What comes to mind when the share price of a monster commodities trader falls off the edge? Enron, that's what.
For readers too young to remember, Enron rose from being a near-bankrupt US gas pipeline company in the mid 1980's to becoming the pre-eminent market-maker in energy and a host of other commodities in less than 15 years, at the same time as forcing through market liberalisation in gas and power across most of the western world (with every man's hand turned against them, which makes the achievement all the more remarkable), going on to revolutionise the markets for coal and paper+pulp, and developing Enron Online, the biggest B2B platform the world has known. And there have been 14 years since it went under!
But under it went, and the reason was the oldest in the book: under-capitalisation, with profits way, way ahead of cash-flow. (Yes, many of the more lurid Enron stories were true; and yes, they had laid waste to the Californian electricity "market"; and yes, the CFO had his fingers in the till - but none of these alters that basic, simple underying fact: under-capitalisation.)
I know *ahem* a lot about Enron and nothing in the same detail about Glencore. But I recognize an over-extended trading shop when I see one. Enron's demise caused a lot of dominos to fall (in strikingly slow-motion, as I recounted here), including carnage in the banking sector; and there must be a decent chance the same will happen now. Anglo American is being mentioned in same breath as Glencore and one strongly suspects that a few more Swiss-based firms will be under pressure.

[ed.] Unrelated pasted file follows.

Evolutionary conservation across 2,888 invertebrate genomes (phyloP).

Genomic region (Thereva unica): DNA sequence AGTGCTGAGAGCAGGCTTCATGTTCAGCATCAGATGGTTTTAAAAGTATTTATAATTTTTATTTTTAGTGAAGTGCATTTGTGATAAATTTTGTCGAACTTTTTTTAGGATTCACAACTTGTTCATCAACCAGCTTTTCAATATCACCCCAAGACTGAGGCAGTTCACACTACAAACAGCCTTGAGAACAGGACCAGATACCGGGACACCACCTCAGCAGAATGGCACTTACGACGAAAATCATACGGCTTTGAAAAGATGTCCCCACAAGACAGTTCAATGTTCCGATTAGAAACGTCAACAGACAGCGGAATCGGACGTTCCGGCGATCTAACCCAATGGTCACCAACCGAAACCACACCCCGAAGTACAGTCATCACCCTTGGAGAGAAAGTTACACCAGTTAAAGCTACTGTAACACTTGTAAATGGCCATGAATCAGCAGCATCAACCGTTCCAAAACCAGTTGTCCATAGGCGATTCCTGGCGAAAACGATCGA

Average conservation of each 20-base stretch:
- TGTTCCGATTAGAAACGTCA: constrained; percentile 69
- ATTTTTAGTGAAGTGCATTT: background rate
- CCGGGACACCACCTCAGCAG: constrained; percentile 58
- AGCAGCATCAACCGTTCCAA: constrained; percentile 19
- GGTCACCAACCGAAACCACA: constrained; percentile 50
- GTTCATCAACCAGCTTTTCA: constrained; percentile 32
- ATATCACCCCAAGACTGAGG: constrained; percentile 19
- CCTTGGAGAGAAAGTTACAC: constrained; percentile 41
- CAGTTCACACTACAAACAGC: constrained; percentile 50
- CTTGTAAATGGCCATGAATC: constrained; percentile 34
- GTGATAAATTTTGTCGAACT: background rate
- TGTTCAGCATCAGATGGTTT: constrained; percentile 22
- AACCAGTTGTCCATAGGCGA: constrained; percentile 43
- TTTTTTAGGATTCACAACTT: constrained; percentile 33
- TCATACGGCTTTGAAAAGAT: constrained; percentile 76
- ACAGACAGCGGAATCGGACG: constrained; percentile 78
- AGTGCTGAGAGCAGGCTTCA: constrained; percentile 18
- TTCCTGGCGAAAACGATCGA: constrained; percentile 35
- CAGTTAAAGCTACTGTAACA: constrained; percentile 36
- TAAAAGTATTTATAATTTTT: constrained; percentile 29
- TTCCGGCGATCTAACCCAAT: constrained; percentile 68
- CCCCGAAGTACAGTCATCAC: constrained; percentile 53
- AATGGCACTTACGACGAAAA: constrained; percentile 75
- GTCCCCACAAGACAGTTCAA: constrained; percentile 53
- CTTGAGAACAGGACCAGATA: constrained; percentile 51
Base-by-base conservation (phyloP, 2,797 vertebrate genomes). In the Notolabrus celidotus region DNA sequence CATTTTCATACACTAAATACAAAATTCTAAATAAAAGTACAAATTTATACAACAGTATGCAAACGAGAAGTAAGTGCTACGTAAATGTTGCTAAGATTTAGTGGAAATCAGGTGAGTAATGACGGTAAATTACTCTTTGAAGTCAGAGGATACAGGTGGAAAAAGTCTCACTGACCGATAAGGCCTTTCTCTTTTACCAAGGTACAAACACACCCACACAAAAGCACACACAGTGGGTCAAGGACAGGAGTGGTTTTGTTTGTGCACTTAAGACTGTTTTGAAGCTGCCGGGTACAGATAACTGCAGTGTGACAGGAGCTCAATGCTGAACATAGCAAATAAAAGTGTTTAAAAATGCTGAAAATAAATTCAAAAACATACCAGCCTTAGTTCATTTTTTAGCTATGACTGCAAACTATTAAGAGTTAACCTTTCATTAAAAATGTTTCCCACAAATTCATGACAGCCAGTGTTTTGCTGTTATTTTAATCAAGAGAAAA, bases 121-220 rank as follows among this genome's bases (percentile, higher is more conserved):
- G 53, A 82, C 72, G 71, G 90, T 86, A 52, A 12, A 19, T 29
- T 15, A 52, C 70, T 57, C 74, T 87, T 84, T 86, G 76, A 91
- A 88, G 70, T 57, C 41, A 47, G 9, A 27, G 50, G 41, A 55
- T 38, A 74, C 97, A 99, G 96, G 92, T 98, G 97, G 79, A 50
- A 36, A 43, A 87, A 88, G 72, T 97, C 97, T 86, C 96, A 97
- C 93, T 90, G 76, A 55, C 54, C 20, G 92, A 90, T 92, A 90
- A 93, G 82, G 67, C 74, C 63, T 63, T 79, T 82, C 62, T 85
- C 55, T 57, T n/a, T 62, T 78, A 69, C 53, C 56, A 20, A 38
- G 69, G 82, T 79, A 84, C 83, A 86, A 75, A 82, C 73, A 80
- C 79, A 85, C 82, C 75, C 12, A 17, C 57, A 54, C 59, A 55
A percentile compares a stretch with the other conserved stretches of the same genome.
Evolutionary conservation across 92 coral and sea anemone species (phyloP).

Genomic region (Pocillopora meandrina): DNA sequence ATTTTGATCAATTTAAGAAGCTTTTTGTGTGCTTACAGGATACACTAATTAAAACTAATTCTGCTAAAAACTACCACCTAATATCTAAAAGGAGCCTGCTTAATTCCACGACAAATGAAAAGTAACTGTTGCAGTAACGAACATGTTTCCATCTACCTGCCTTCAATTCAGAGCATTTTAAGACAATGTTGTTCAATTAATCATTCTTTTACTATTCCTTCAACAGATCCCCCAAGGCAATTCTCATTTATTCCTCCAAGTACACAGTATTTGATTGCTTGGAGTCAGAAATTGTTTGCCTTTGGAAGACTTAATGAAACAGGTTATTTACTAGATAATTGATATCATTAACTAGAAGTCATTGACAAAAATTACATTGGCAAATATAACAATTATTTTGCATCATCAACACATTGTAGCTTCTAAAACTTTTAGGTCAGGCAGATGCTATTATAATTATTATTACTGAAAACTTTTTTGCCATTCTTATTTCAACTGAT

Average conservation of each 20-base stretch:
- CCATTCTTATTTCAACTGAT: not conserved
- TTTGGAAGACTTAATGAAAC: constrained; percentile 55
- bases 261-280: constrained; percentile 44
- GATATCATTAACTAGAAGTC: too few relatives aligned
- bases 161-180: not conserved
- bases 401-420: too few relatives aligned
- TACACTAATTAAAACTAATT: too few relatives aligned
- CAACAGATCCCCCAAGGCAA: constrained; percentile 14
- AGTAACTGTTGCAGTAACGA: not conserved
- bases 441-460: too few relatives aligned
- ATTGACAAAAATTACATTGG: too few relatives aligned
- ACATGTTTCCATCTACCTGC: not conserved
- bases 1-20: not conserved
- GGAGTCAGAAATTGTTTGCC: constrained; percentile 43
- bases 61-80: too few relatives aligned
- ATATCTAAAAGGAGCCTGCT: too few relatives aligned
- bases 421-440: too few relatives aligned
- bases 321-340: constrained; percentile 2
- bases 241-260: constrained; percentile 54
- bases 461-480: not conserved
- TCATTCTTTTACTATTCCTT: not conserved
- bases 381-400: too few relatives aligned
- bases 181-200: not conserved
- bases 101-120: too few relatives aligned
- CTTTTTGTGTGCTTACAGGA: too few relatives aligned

Could a Glencore melt-down (which hasn't happened yet) be as bad as Enron's back in 2001? Glencore per se is a lot less commercially significant than was Enron that time. However, the global financial situation is a lot less robust now. In 2001, the great restructuring houses were fresh from their exploits in the Asian crisis of 1997-8, and were certainly up for fixing the energy sector's woes without too many widows and orphans feeling the pinch (beyond the families directly impacted in the failing energy merchants - why are American employees allowed, nay encouraged, to invest their pensions in the shares of their employer?!) Even British Energy, a very awkward casualty in the protracted aftermath, was put back on its feet without there ever being much risk insolvency would cause its reactors to pop from neglect.
Falling dominos this time around may hit the ground with a thump, and find no medics on hand to resuscitate them.